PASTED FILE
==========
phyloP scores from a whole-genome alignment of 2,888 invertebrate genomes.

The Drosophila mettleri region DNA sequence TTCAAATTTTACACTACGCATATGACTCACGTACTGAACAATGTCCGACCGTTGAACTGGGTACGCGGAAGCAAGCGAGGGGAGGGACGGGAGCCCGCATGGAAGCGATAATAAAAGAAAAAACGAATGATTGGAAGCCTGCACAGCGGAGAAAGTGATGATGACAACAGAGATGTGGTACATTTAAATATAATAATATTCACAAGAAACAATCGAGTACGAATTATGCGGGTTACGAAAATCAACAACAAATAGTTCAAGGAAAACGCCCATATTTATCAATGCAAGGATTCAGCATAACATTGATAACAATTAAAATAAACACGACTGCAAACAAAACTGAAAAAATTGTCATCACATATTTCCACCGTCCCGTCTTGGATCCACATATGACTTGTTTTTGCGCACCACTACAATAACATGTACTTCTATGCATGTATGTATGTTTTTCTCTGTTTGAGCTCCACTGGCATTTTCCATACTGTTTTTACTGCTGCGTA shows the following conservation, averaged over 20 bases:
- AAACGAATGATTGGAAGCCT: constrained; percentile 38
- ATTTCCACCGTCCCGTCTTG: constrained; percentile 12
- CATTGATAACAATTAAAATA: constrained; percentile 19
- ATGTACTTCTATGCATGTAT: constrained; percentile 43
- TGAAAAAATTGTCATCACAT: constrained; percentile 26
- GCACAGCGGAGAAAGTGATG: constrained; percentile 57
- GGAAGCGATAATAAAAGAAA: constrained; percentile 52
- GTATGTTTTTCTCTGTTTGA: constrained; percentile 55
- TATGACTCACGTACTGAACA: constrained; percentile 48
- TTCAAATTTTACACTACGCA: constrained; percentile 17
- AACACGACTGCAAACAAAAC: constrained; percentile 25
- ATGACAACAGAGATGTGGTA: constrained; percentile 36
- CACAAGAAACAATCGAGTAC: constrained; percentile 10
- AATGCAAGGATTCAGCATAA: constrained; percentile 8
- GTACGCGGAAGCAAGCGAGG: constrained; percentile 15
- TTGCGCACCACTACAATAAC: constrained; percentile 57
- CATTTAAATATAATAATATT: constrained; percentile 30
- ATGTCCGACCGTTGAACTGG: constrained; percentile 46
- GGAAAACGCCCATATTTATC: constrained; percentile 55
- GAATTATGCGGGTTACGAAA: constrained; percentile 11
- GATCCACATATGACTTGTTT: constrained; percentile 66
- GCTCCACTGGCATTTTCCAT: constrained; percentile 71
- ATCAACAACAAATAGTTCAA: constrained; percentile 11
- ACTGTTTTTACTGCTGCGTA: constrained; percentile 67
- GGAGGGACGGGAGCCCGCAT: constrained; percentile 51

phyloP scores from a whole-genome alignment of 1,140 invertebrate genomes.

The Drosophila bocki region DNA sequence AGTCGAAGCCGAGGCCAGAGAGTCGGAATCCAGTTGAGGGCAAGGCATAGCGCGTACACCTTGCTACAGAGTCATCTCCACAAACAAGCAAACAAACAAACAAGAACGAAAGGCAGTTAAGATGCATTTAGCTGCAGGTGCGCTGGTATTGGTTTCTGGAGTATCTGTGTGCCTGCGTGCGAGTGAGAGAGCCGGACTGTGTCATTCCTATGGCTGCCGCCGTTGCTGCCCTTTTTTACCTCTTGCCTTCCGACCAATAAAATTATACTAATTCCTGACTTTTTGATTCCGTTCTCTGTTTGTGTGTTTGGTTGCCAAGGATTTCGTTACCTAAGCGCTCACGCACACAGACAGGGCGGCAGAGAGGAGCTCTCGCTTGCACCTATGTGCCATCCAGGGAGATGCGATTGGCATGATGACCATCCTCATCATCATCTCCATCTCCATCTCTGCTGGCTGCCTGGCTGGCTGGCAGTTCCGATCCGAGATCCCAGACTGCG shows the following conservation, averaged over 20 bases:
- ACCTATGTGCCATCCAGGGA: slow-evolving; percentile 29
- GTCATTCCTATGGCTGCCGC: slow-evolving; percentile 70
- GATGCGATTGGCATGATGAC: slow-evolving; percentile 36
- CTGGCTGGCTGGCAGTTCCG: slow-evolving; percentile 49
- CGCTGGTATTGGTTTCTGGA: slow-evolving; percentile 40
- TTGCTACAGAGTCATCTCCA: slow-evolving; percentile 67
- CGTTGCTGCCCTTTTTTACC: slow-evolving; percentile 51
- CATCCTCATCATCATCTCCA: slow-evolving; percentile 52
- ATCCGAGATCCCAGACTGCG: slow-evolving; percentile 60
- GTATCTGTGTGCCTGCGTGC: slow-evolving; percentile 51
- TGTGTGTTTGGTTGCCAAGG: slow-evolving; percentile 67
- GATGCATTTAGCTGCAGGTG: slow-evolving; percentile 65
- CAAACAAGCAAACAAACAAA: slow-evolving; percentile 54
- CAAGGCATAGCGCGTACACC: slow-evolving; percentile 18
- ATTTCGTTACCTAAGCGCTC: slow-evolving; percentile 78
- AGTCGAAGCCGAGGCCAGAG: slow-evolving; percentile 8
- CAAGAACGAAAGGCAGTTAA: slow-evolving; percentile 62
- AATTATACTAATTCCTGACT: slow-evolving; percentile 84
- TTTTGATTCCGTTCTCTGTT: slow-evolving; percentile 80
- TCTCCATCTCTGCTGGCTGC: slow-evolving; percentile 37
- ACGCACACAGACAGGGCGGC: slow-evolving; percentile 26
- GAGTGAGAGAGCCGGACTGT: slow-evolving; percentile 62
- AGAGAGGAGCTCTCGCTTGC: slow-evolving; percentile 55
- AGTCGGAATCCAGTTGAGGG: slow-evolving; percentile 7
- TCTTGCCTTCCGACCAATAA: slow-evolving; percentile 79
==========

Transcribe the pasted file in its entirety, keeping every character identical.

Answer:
phyloP scores from a whole-genome alignment of 2,888 invertebrate genomes.

The Drosophila mettleri region DNA sequence TTCAAATTTTACACTACGCATATGACTCACGTACTGAACAATGTCCGACCGTTGAACTGGGTACGCGGAAGCAAGCGAGGGGAGGGACGGGAGCCCGCATGGAAGCGATAATAAAAGAAAAAACGAATGATTGGAAGCCTGCACAGCGGAGAAAGTGATGATGACAACAGAGATGTGGTACATTTAAATATAATAATATTCACAAGAAACAATCGAGTACGAATTATGCGGGTTACGAAAATCAACAACAAATAGTTCAAGGAAAACGCCCATATTTATCAATGCAAGGATTCAGCATAACATTGATAACAATTAAAATAAACACGACTGCAAACAAAACTGAAAAAATTGTCATCACATATTTCCACCGTCCCGTCTTGGATCCACATATGACTTGTTTTTGCGCACCACTACAATAACATGTACTTCTATGCATGTATGTATGTTTTTCTCTGTTTGAGCTCCACTGGCATTTTCCATACTGTTTTTACTGCTGCGTA shows the following conservation, averaged over 20 bases:
- AAACGAATGATTGGAAGCCT: constrained; percentile 38
- ATTTCCACCGTCCCGTCTTG: constrained; percentile 12
- CATTGATAACAATTAAAATA: constrained; percentile 19
- ATGTACTTCTATGCATGTAT: constrained; percentile 43
- TGAAAAAATTGTCATCACAT: constrained; percentile 26
- GCACAGCGGAGAAAGTGATG: constrained; percentile 57
- GGAAGCGATAATAAAAGAAA: constrained; percentile 52
- GTATGTTTTTCTCTGTTTGA: constrained; percentile 55
- TATGACTCACGTACTGAACA: constrained; percentile 48
- TTCAAATTTTACACTACGCA: constrained; percentile 17
- AACACGACTGCAAACAAAAC: constrained; percentile 25
- ATGACAACAGAGATGTGGTA: constrained; percentile 36
- CACAAGAAACAATCGAGTAC: constrained; percentile 10
- AATGCAAGGATTCAGCATAA: constrained; percentile 8
- GTACGCGGAAGCAAGCGAGG: constrained; percentile 15
- TTGCGCACCACTACAATAAC: constrained; percentile 57
- CATTTAAATATAATAATATT: constrained; percentile 30
- ATGTCCGACCGTTGAACTGG: constrained; percentile 46
- GGAAAACGCCCATATTTATC: constrained; percentile 55
- GAATTATGCGGGTTACGAAA: constrained; percentile 11
- GATCCACATATGACTTGTTT: constrained; percentile 66
- GCTCCACTGGCATTTTCCAT: constrained; percentile 71
- ATCAACAACAAATAGTTCAA: constrained; percentile 11
- ACTGTTTTTACTGCTGCGTA: constrained; percentile 67
- GGAGGGACGGGAGCCCGCAT: constrained; percentile 51

phyloP scores from a whole-genome alignment of 1,140 invertebrate genomes.

The Drosophila bocki region DNA sequence AGTCGAAGCCGAGGCCAGAGAGTCGGAATCCAGTTGAGGGCAAGGCATAGCGCGTACACCTTGCTACAGAGTCATCTCCACAAACAAGCAAACAAACAAACAAGAACGAAAGGCAGTTAAGATGCATTTAGCTGCAGGTGCGCTGGTATTGGTTTCTGGAGTATCTGTGTGCCTGCGTGCGAGTGAGAGAGCCGGACTGTGTCATTCCTATGGCTGCCGCCGTTGCTGCCCTTTTTTACCTCTTGCCTTCCGACCAATAAAATTATACTAATTCCTGACTTTTTGATTCCGTTCTCTGTTTGTGTGTTTGGTTGCCAAGGATTTCGTTACCTAAGCGCTCACGCACACAGACAGGGCGGCAGAGAGGAGCTCTCGCTTGCACCTATGTGCCATCCAGGGAGATGCGATTGGCATGATGACCATCCTCATCATCATCTCCATCTCCATCTCTGCTGGCTGCCTGGCTGGCTGGCAGTTCCGATCCGAGATCCCAGACTGCG shows the following conservation, averaged over 20 bases:
- ACCTATGTGCCATCCAGGGA: slow-evolving; percentile 29
- GTCATTCCTATGGCTGCCGC: slow-evolving; percentile 70
- GATGCGATTGGCATGATGAC: slow-evolving; percentile 36
- CTGGCTGGCTGGCAGTTCCG: slow-evolving; percentile 49
- CGCTGGTATTGGTTTCTGGA: slow-evolving; percentile 40
- TTGCTACAGAGTCATCTCCA: slow-evolving; percentile 67
- CGTTGCTGCCCTTTTTTACC: slow-evolving; percentile 51
- CATCCTCATCATCATCTCCA: slow-evolving; percentile 52
- ATCCGAGATCCCAGACTGCG: slow-evolving; percentile 60
- GTATCTGTGTGCCTGCGTGC: slow-evolving; percentile 51
- TGTGTGTTTGGTTGCCAAGG: slow-evolving; percentile 67
- GATGCATTTAGCTGCAGGTG: slow-evolving; percentile 65
- CAAACAAGCAAACAAACAAA: slow-evolving; percentile 54
- CAAGGCATAGCGCGTACACC: slow-evolving; percentile 18
- ATTTCGTTACCTAAGCGCTC: slow-evolving; percentile 78
- AGTCGAAGCCGAGGCCAGAG: slow-evolving; percentile 8
- CAAGAACGAAAGGCAGTTAA: slow-evolving; percentile 62
- AATTATACTAATTCCTGACT: slow-evolving; percentile 84
- TTTTGATTCCGTTCTCTGTT: slow-evolving; percentile 80
- TCTCCATCTCTGCTGGCTGC: slow-evolving; percentile 37
- ACGCACACAGACAGGGCGGC: slow-evolving; percentile 26
- GAGTGAGAGAGCCGGACTGT: slow-evolving; percentile 62
- AGAGAGGAGCTCTCGCTTGC: slow-evolving; percentile 55
- AGTCGGAATCCAGTTGAGGG: slow-evolving; percentile 7
- TCTTGCCTTCCGACCAATAA: slow-evolving; percentile 79